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Fortinet doing its bit to ease security skills gap

Networking security player Fortinet has kicked off a global programme aimed at increasing the security skills of the next generation of workers

Trying to deal with the cyber security skills crisis is a problem exercising a lot of minds in the industry as they try to help improve customer knowledge around the latest threats.

Only yesterday, the Institute of Information Security Professionals (IISP) annual report of its members found that getting hold of skilled staff was a major headache and that follows in the wake of warnings from NTT Com Security and KPMG around the issue.

In response some distributors have increased the training they provide, groups like the IISP have advised customers to provide more cyber skill support in-house, and vendors have also stepped up to meet the challenge.

The UK might not be included in the first wave of locations for its global network security academy but it is likely to be part of the plans for Fortinet.

The firm has teamed up with educational institutions and non-profit groups to try to increase the number of cyber security experts that are entering the market.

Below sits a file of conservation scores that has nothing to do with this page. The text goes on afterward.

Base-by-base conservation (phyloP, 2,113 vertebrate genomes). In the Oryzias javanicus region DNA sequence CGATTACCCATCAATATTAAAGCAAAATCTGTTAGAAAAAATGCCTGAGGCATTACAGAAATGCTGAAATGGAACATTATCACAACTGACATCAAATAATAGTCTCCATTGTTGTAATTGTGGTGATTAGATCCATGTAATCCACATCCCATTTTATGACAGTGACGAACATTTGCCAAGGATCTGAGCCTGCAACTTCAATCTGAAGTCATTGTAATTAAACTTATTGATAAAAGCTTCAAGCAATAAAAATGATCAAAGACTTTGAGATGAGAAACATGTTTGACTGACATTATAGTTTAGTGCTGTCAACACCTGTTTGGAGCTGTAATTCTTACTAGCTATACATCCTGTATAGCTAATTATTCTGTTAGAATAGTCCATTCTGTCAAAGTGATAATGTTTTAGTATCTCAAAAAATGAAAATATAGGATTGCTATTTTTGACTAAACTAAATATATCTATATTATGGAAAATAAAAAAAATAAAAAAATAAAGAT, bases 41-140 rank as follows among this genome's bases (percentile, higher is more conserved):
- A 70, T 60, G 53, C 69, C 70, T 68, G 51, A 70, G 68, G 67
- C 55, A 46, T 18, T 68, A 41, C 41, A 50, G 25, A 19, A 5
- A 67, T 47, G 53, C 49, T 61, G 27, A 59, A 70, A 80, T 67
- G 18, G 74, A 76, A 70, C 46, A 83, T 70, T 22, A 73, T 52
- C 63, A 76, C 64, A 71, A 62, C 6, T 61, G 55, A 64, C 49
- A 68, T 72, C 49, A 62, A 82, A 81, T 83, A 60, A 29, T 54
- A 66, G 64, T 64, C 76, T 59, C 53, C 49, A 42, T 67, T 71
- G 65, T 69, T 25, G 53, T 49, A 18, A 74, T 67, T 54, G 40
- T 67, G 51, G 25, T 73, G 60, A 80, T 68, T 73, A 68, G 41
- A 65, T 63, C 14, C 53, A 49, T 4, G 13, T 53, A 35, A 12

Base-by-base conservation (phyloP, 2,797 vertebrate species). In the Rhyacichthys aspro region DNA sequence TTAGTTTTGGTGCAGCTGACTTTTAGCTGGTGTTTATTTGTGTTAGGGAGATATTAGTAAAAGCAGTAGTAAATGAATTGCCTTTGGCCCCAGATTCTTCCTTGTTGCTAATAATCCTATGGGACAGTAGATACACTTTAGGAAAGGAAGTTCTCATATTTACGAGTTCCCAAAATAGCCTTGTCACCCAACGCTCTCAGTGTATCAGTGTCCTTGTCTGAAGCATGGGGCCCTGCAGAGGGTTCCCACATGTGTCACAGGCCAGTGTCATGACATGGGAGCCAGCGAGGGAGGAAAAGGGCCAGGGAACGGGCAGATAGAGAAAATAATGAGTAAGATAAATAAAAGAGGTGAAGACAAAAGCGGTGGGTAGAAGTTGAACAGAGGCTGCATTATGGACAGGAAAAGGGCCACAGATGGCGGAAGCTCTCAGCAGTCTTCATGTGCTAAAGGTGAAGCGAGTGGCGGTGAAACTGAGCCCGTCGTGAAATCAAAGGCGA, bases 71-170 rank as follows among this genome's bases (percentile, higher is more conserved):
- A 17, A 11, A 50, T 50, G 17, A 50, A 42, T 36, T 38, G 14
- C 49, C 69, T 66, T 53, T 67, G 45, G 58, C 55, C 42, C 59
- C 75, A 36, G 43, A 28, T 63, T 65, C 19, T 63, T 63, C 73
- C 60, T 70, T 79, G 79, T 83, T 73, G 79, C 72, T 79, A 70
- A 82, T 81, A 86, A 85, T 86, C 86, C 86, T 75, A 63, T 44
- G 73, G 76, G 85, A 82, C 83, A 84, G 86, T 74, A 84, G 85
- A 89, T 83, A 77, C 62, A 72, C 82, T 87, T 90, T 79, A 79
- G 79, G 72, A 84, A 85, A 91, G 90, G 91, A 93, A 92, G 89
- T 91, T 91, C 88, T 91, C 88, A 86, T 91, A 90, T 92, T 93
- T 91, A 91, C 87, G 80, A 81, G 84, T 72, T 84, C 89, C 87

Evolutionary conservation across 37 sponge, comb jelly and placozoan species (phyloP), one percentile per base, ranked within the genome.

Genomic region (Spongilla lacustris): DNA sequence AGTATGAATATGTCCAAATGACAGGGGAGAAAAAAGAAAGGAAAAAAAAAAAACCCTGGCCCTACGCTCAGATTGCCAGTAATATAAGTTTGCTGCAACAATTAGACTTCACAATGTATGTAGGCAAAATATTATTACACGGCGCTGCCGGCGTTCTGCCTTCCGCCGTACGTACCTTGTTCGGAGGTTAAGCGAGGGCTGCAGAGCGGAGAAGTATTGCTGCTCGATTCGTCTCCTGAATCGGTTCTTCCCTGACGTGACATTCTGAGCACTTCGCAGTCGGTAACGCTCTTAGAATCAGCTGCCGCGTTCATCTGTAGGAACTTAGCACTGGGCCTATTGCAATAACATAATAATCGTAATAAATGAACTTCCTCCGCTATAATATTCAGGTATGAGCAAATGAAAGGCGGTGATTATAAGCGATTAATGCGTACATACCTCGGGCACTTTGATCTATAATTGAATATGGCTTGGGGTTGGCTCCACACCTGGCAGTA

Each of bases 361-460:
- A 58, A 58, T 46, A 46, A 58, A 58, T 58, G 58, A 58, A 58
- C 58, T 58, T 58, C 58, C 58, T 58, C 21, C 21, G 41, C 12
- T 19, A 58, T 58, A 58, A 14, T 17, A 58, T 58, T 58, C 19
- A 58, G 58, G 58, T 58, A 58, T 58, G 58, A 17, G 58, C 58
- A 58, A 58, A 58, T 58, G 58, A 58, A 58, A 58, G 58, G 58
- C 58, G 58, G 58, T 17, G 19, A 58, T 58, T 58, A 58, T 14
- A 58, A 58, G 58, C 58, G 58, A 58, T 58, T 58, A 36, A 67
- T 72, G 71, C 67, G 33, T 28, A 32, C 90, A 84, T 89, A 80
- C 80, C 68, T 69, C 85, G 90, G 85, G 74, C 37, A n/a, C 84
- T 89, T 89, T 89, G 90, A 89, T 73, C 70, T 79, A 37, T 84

In the first wave seven organisations in the US, Canada and in some EMEA locations, including Austria, have signed up with the promise of 20 more sites to open in the next quarter.

“It’s no secret that security threats are increasing and impacting organizations in all industries, of all sizes, worldwide. Current estimates show up to one million cybersecurity job openings with demand expected to rise to 6m globally by 2019," said Ken Xie, founder, chairman of the board and CEO at Fortinet.

"We are partnering with organizations around the globe, in an innovative way, to help fill the pipeline of cybersecurity experts needed to manage and thwart increasingly sophisticated cyberattacks," he added.

The training and examinations are sponsored by Fortinet and it will help prepare the instructors but the delivery of the course will be in the hands of the partner educational institutions.

At the moment the closest location of the academy to the UK is Austria and Christian Schöndorfer, IT professional at the Austrian training partner HTL Rennweg, said that working with the vendor provided it with the chance to make sure that students were getting exposed to the latest information and armed with the skills to join the networking workforce of tomorrow.  

“As technology continues to evolve at a rapid pace, it is up to academic institutions to offer courses that align with the technical needs the future generations of the world’s workforce will need in order to stay competitive," he said.

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